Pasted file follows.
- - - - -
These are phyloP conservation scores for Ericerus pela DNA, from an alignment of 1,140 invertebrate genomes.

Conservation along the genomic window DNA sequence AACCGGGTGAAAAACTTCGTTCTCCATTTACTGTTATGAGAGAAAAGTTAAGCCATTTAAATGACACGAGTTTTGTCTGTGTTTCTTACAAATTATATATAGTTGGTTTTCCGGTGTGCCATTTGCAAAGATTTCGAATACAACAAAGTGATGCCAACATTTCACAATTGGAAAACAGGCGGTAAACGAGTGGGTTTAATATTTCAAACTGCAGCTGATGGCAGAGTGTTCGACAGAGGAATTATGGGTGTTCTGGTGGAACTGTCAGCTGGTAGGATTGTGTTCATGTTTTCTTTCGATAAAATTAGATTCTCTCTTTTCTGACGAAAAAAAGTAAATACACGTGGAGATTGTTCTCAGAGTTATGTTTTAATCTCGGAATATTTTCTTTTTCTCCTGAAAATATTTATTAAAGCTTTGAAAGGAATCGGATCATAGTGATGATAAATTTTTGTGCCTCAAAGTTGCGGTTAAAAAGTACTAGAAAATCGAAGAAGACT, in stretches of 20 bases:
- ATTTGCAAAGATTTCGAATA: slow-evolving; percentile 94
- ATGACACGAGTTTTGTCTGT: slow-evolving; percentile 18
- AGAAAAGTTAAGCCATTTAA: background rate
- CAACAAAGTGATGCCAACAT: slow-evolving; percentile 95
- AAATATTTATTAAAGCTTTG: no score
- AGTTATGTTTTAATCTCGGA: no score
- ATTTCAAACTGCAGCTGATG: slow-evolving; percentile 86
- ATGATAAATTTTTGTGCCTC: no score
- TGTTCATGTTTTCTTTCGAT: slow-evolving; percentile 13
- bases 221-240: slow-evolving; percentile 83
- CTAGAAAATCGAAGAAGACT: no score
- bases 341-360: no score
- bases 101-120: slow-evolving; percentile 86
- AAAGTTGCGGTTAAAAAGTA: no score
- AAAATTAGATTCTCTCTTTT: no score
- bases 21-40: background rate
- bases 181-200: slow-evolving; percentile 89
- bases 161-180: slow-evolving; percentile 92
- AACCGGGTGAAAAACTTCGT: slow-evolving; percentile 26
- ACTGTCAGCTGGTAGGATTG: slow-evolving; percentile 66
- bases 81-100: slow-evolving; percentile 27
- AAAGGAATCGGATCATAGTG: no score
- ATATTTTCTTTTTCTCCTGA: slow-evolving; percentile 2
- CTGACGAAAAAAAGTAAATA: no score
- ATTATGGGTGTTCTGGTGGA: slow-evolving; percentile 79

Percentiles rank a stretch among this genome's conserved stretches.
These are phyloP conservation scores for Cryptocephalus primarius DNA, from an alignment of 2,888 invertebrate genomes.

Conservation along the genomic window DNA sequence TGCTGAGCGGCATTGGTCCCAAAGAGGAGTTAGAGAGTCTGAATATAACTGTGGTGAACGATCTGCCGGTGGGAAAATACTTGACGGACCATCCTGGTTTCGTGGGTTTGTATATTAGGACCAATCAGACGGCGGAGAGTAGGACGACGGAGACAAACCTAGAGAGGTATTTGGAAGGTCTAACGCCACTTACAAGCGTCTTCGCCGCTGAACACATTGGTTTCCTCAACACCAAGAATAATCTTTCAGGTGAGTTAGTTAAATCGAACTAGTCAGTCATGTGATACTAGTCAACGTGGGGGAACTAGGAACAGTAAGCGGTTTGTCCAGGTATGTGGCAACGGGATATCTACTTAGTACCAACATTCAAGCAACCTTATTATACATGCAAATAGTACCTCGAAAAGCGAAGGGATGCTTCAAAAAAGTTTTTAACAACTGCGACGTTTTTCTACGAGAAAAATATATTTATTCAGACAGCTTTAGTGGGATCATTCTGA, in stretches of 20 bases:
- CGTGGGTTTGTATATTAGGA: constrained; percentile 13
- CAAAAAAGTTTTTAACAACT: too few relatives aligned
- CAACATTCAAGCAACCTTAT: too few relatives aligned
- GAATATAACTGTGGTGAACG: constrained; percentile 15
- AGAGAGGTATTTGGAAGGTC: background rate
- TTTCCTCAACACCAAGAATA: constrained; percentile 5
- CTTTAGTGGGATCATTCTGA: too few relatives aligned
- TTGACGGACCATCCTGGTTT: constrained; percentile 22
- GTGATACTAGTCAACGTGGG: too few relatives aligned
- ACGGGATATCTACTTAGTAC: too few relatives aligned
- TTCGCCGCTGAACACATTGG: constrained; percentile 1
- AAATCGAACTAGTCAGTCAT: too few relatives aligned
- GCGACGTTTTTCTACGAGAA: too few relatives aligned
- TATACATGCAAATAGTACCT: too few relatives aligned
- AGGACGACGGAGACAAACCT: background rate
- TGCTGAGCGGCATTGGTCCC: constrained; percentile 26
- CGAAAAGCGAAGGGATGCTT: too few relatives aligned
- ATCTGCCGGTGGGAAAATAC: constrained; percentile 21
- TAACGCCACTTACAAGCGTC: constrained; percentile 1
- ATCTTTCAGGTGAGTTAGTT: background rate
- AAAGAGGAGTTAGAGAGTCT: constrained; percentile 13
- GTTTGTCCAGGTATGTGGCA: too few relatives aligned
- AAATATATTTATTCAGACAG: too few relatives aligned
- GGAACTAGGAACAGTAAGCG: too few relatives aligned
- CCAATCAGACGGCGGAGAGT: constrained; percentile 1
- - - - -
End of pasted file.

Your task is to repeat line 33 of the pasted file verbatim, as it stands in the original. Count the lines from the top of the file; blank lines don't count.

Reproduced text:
- CAACATTCAAGCAACCTTAT: too few relatives aligned